Always find small pieces of fabric difficult to work, particularly if its machine stitching, so considered a large piece of calico and squared it up with pencil and stitch outlines for easy viewing on both sides. Also needed to consider the threads and colour sequences so that once I started I could get a flow.
Contemplating is probably the most important part before setting off, so STITCH
To get ideas for the mood of the movement in water and sky I chose words such as: swirl, meander, ripple, choppy, lapping, ebb and flow, waves, undulating, reflections, pools and pinned them to my work board. The calico and a variety of backings were used.
|Ref 6.3.2 front|
Row 2 change needle to 100 but kept threads and tension the same. Trying to get a rounded and wave like movement set of across the 4 squares
|Ref 6.3.2 back|
Row 4 using same threads needle and setting wanted to meander in various directions but left it looking open so decided to work it over with the new threads introduced in row 5
Row 5 introduced new colour of bottom thread and worked fast and furious and the result a more gathered and condensed square. I realised perhaps a thicker vilene would have held shape better. Stitching in small squares was a challenge, just getting into feel of it and was over the edge!!
|Ref 6.3.3 front|
Ref 6.3.3 back
|Ref 6.3.4 front|
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Oh dear things were going from bad to worse in this series...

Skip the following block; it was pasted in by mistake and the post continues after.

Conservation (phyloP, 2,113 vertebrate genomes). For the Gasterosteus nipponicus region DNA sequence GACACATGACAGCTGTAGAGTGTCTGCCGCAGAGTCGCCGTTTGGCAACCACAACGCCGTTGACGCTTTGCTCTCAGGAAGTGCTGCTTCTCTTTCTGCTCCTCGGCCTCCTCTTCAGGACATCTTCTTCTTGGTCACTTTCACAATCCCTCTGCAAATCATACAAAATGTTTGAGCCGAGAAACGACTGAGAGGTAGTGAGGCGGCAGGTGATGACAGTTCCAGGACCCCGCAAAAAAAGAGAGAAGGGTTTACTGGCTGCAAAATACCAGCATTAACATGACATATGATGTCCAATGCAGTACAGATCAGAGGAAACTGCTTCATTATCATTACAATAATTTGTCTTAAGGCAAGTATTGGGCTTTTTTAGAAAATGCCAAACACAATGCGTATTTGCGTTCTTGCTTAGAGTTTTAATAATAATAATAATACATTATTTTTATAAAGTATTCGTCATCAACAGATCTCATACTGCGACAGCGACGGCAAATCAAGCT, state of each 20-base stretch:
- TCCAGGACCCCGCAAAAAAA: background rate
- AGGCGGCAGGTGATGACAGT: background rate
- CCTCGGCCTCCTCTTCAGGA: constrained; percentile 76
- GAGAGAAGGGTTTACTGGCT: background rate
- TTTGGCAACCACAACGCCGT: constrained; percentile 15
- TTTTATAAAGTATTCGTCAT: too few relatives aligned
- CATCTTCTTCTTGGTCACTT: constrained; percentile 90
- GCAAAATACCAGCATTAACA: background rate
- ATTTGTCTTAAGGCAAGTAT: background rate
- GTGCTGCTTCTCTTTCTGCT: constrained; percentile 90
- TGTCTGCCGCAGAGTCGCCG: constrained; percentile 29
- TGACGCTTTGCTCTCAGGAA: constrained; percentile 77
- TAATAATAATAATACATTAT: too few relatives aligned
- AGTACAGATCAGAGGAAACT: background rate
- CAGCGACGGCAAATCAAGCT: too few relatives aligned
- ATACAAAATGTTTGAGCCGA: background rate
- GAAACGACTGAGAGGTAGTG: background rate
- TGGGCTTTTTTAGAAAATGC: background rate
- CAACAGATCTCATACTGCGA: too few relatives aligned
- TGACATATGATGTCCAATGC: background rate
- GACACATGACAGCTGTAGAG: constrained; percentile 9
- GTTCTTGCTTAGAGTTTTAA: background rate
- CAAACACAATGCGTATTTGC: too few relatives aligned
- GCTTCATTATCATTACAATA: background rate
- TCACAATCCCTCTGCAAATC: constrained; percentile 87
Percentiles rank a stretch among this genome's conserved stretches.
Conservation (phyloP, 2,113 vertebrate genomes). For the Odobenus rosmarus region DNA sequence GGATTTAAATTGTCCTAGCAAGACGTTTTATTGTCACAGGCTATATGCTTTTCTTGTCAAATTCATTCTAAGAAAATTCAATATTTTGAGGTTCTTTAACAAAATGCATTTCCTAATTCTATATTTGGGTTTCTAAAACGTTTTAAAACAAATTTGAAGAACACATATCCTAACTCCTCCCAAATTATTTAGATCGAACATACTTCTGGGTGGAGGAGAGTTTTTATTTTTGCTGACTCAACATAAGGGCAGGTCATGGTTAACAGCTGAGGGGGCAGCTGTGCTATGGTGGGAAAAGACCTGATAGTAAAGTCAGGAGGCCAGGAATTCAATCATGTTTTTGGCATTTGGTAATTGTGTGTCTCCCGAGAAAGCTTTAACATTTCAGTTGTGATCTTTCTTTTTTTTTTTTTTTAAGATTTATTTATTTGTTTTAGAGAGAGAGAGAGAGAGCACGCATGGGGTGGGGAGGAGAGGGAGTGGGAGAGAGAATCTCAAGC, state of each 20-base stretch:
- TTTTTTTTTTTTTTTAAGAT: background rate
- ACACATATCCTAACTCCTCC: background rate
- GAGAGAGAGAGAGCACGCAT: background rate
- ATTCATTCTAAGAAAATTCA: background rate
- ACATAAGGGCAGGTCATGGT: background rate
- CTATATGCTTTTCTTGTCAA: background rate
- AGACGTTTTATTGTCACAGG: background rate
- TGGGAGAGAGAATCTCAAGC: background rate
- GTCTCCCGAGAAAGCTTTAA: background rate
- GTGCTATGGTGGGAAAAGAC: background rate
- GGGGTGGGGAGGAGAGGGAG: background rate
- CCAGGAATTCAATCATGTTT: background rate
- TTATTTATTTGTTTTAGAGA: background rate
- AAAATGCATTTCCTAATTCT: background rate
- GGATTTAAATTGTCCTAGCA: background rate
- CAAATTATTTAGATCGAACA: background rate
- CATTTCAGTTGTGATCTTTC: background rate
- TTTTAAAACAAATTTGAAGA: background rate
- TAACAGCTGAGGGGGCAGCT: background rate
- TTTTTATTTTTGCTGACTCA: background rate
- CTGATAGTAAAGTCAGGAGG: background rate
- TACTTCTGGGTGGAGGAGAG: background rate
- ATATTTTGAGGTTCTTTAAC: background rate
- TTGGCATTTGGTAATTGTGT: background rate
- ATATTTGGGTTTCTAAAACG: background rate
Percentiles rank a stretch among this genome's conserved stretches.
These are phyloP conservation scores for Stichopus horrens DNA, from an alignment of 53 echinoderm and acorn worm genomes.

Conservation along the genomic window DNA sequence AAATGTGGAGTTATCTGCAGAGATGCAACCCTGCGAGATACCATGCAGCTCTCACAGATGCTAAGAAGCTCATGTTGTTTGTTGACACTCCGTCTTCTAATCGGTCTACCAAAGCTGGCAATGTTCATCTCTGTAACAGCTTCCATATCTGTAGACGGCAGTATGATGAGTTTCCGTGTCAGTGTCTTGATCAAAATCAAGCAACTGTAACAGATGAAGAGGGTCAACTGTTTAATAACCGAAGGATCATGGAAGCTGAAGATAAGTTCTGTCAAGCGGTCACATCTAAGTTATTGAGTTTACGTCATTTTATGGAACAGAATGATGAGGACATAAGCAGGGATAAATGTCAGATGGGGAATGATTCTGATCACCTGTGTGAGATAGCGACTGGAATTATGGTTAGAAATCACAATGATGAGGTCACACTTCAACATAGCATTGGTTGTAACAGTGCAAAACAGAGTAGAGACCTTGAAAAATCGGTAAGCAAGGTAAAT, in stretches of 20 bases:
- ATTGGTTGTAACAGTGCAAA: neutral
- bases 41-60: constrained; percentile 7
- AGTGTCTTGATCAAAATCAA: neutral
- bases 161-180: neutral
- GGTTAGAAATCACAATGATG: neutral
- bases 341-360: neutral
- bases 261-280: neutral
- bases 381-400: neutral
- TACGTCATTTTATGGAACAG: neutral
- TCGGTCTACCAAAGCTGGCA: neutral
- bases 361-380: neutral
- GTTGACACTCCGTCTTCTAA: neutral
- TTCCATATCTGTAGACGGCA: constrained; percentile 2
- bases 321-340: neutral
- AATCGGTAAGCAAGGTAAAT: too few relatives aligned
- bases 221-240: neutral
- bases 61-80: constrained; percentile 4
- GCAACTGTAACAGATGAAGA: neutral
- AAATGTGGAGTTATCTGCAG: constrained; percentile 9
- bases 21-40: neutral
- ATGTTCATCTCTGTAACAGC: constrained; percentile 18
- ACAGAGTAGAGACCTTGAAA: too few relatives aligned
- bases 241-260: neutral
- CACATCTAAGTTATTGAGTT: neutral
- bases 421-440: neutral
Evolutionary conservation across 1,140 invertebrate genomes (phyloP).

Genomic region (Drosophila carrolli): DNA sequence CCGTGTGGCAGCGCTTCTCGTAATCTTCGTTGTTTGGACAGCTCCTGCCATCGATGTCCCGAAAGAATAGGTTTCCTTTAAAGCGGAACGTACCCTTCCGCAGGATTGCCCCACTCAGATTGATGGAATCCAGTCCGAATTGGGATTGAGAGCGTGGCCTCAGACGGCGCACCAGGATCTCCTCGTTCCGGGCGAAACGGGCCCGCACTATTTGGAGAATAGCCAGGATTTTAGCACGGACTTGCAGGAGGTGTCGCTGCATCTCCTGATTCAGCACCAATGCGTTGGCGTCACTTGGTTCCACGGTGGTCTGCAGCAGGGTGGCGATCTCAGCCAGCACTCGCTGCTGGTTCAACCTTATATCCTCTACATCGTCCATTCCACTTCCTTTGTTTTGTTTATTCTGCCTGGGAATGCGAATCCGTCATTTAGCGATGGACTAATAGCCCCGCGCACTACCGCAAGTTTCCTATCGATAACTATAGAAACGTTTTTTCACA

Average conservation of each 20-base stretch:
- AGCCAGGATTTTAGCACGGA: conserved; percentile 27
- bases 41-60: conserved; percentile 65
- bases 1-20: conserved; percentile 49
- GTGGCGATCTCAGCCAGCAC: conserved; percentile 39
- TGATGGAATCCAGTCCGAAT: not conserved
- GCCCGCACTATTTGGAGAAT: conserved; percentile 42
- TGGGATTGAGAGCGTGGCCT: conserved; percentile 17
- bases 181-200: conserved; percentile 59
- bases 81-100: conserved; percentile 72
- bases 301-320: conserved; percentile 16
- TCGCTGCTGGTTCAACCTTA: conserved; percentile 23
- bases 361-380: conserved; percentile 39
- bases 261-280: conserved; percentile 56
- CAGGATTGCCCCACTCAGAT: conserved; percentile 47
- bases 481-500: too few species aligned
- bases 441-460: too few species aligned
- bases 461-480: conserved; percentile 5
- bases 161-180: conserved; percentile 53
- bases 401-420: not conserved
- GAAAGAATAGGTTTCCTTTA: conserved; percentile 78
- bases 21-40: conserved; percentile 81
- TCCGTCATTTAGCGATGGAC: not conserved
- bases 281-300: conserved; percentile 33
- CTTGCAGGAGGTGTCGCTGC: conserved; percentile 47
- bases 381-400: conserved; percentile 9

I had always enjoyed free machine embroidery but realised my forte was in larger areas. I often used zig zag stitch to cover fabric, but in most instances I colour fabric before stitching and go over the stitches in multiple directions. The restriction of 3m squares was producing just a mess. I was trying to do different directions, speeds and tensions and it had just puckered. Looking for an excuse decided Sample four would need to iron on a thicker vilene, but perhaps I should bring out the hoop and read back over my notes of good practise from previous DS chapters. I realised I had fallen into bad habits and had not experimented as much as I should have. I left this sample in as a lesson with a note attached saying ...'when you are in a hole stop digging!'
Sample four from this sample on through to Sample 5 and 6 used needle 120.
|Ref 6.3.5 front|
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Sample five Was a little more adventurous with yarns in this sample but had a multitude of
|Ref 6.3.6 front|
|Ref 6.3.5 back|
problems with rayon yarn that kept breaking if I tried to increase tension on top thread. The pink perle shown in first row samples A, B and reverse of C and again in row 5 was susceptible to distorting and run out very fast. The hand dyed string Sample 1D, sari yarn Sample 2A , 2D and 4 C were appliqued as was embroidery floss in 4C
|Ref 6.3.7 front|
|Ref 6.3.7 back|
better images and I felt that by turning fabric over and showing contrast of back on front on one square Sample 4B and 5 A I achieved an interesting result that gave contrast of movement and colour.